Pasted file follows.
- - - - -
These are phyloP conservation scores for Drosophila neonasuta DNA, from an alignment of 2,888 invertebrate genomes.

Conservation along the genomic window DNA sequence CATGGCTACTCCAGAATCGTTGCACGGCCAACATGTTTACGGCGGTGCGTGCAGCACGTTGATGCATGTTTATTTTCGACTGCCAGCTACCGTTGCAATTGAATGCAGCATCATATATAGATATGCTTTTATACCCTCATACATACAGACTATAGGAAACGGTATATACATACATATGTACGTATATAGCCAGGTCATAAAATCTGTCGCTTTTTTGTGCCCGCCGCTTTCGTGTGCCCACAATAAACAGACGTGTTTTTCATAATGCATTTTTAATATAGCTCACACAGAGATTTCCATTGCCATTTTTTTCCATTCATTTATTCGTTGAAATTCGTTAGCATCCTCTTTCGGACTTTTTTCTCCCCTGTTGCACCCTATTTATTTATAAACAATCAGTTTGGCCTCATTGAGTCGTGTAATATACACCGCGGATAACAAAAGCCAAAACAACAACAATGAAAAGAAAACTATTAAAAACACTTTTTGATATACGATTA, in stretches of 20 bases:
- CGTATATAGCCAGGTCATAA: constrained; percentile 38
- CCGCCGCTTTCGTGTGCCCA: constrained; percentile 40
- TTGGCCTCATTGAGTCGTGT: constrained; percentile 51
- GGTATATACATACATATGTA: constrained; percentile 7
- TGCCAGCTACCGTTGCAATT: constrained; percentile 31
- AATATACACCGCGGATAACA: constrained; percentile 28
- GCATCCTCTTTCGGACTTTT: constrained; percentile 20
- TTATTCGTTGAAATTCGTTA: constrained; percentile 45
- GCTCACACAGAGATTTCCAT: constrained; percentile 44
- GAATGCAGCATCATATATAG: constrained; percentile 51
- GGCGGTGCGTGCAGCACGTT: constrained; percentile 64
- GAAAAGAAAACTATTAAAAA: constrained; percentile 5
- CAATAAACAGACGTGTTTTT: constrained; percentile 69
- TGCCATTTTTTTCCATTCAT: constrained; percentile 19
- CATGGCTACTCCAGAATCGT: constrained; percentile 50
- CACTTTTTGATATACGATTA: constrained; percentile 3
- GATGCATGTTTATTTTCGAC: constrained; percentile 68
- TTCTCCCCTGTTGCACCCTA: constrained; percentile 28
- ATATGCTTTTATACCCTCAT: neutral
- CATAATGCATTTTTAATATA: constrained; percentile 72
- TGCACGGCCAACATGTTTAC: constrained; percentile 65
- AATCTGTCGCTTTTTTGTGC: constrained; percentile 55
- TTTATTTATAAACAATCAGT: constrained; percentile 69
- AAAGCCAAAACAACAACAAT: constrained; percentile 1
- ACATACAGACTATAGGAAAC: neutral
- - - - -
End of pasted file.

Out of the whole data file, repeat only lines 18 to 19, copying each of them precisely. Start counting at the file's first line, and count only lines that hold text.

- CACTTTTTGATATACGATTA: constrained; percentile 3
- GATGCATGTTTATTTTCGAC: constrained; percentile 68